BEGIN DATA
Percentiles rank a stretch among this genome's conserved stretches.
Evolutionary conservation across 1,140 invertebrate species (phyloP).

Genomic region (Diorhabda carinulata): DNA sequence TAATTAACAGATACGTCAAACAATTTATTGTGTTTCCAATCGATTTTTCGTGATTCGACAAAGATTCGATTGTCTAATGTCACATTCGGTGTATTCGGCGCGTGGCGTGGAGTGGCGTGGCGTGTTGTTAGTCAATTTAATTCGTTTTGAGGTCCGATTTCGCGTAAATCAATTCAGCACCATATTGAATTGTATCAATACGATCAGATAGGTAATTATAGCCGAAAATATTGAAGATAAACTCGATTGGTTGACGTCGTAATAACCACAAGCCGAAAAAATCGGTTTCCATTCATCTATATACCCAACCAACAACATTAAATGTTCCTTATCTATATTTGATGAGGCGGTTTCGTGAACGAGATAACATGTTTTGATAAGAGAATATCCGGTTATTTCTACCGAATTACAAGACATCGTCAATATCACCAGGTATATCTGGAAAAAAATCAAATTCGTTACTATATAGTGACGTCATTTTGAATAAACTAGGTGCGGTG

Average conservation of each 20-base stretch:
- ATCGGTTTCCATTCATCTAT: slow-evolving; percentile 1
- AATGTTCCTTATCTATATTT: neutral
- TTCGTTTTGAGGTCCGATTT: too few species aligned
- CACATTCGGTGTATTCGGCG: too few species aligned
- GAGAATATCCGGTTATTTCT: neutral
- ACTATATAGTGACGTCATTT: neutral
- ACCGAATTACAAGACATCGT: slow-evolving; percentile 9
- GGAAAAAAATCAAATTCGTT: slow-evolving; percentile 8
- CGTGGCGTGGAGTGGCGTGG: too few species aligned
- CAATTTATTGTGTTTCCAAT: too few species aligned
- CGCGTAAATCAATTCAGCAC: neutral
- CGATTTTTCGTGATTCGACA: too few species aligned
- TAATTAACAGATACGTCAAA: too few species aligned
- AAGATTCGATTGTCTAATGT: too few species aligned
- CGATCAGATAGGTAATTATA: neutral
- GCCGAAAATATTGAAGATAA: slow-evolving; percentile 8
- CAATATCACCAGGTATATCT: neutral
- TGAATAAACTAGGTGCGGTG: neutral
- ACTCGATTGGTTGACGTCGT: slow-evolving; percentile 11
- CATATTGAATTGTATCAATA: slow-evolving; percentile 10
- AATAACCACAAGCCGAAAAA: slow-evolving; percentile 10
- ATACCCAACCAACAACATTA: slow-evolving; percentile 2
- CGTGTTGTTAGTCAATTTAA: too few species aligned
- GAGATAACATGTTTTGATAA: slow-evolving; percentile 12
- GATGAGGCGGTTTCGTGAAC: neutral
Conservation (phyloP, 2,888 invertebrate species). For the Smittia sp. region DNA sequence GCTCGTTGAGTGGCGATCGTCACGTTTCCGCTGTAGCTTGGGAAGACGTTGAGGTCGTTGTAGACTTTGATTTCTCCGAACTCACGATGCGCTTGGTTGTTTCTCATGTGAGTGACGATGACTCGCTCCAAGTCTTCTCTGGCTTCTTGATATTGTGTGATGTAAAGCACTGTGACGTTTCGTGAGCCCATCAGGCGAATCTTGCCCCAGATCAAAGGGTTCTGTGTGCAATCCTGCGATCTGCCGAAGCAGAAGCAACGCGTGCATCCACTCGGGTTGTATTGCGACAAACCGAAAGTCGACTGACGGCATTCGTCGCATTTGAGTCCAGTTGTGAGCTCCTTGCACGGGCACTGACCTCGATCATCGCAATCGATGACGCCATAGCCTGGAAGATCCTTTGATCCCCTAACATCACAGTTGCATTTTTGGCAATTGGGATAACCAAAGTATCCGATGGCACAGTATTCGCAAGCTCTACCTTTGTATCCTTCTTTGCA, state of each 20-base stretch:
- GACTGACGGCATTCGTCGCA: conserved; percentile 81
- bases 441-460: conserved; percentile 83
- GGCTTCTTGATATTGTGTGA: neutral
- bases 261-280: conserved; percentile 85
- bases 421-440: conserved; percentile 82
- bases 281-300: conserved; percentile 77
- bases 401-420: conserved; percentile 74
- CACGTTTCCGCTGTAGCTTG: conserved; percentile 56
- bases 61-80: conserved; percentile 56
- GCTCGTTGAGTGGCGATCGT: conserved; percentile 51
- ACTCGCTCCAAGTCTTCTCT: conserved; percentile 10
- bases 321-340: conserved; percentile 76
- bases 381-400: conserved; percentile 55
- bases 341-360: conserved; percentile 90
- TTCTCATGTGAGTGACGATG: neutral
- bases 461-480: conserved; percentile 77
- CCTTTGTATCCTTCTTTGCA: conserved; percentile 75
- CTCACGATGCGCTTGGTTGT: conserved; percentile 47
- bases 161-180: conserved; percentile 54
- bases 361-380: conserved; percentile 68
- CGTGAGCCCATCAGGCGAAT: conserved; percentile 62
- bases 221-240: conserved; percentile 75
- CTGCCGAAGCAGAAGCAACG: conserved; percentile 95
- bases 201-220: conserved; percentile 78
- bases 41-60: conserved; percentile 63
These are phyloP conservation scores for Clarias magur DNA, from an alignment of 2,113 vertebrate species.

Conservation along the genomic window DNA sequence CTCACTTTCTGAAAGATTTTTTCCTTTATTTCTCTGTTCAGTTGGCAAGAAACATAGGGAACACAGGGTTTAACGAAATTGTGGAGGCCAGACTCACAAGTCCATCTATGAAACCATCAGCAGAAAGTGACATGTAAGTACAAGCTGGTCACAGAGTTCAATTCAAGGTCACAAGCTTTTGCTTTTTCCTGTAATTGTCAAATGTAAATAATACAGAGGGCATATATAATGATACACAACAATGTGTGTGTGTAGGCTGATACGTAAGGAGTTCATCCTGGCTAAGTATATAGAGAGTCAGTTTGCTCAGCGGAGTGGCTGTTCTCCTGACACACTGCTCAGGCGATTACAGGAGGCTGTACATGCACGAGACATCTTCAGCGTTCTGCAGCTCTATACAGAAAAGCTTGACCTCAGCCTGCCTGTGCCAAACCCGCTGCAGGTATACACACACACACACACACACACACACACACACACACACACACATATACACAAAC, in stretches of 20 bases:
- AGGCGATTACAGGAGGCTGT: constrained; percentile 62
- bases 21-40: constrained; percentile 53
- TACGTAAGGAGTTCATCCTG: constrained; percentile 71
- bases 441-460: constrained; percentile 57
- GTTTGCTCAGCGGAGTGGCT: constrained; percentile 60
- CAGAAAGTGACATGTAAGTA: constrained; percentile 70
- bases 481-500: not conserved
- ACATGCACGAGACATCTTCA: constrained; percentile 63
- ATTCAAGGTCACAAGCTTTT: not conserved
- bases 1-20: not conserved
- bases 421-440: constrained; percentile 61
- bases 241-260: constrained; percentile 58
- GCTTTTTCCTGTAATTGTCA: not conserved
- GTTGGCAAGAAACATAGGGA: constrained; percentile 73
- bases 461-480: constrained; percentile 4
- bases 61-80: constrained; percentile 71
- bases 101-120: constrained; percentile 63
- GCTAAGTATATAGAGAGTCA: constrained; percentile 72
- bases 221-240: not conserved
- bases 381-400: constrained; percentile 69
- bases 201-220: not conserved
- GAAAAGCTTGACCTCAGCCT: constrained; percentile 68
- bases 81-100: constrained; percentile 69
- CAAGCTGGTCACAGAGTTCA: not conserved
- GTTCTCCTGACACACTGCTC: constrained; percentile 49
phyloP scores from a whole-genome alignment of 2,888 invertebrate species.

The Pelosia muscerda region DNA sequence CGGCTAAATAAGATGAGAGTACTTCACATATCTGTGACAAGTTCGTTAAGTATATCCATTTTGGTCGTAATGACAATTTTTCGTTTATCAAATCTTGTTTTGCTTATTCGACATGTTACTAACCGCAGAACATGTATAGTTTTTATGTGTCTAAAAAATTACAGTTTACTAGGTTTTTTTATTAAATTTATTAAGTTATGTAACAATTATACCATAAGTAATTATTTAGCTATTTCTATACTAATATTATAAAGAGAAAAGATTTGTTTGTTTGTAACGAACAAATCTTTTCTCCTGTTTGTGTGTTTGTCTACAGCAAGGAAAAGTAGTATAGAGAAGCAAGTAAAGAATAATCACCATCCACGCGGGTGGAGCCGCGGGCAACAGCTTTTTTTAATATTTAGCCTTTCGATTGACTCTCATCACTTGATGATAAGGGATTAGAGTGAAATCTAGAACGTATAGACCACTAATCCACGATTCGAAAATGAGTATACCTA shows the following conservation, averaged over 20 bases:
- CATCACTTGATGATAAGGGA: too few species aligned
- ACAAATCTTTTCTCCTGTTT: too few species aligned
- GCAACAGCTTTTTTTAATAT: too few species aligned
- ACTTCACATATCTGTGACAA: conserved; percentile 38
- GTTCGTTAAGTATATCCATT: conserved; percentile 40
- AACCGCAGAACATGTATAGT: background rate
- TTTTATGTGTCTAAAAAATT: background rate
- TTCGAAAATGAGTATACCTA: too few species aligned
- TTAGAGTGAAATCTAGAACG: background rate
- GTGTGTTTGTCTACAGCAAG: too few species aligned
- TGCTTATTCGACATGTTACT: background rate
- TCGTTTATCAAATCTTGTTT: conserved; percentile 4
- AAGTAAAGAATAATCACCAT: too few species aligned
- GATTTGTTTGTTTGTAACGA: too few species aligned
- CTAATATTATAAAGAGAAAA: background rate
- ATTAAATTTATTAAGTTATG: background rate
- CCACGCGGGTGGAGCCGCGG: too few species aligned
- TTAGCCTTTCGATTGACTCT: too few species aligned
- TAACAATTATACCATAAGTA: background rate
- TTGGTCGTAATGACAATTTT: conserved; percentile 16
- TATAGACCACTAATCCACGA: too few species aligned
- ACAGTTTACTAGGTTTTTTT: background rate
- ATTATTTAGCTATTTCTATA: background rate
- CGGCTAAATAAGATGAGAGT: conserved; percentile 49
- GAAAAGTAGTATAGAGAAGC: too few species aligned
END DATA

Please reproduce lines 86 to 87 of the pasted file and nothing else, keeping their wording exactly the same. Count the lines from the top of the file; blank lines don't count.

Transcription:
- ACAAATCTTTTCTCCTGTTT: too few species aligned
- GCAACAGCTTTTTTTAATAT: too few species aligned